This was never a problem with the classic cars most Eastwood customers work on. But with all the computer hardware and software loaded into cars nowadays, is it possible your vehicle is vulnerable to a lethal computer virus?
Intel Corp.'s McAfee software unit, known for software that protects computers against PC viruses, is among many companies working to protect the computer systems built into every modern vehicle. Because automakers haven't always properly protected these computer systems, they may be vulnerable to attack by hackers who'd be interested in stealing cars, listening-in on conversations, even possibly causing cars to crash.
While manufacturers won't say that that's happened yet, the Ford Motor Company, for one, charges its security engineers with making its new "SYNC®" in-vehicle communications and entertainment system as resistant to attack as possible. Also, SAE International, an association of over 128,000 tech professionals working in the aerospace and the auto industries, has an expert committee working on advising manufacturers on ways to prevent, detect and stop automotive cyber attacks.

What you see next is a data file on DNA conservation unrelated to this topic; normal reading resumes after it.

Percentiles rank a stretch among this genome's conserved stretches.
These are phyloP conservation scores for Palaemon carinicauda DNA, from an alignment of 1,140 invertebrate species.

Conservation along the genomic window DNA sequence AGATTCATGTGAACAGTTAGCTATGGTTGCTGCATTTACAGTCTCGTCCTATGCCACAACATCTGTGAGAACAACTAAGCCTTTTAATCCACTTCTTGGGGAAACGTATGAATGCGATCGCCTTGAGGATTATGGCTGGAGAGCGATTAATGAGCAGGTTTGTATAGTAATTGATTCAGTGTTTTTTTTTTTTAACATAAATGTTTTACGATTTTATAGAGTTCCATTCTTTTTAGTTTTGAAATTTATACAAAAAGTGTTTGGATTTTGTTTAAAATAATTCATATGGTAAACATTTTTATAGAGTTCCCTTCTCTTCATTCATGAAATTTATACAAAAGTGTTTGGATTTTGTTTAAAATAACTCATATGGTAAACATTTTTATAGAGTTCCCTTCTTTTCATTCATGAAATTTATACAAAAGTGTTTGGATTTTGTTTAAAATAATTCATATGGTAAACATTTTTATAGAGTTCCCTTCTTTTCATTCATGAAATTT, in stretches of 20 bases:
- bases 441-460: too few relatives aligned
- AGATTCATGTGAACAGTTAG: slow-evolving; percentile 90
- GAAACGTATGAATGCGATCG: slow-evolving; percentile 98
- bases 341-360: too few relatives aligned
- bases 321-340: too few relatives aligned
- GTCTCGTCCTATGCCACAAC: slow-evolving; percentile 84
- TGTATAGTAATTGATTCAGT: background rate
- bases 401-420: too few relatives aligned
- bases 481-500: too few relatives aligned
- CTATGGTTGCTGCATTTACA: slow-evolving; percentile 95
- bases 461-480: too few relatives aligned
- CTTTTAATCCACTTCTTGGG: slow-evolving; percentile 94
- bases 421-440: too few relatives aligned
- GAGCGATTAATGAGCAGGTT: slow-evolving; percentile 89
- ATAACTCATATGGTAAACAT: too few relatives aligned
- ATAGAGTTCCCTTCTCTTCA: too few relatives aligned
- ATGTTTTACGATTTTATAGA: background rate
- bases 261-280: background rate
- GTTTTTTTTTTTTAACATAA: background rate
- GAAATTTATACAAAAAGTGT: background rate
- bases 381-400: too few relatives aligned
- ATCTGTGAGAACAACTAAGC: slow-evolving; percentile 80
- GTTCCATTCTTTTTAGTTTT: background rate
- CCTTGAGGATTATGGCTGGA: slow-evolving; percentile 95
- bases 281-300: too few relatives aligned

How could those malicious viruses possibly get into your car's computer system? Some ways include onboard diagnostics systems, wireless connections, even tainted entertainment CDs.
But manufacturers are working on solutions with the tech security industry. Read more about it at Huffington Post.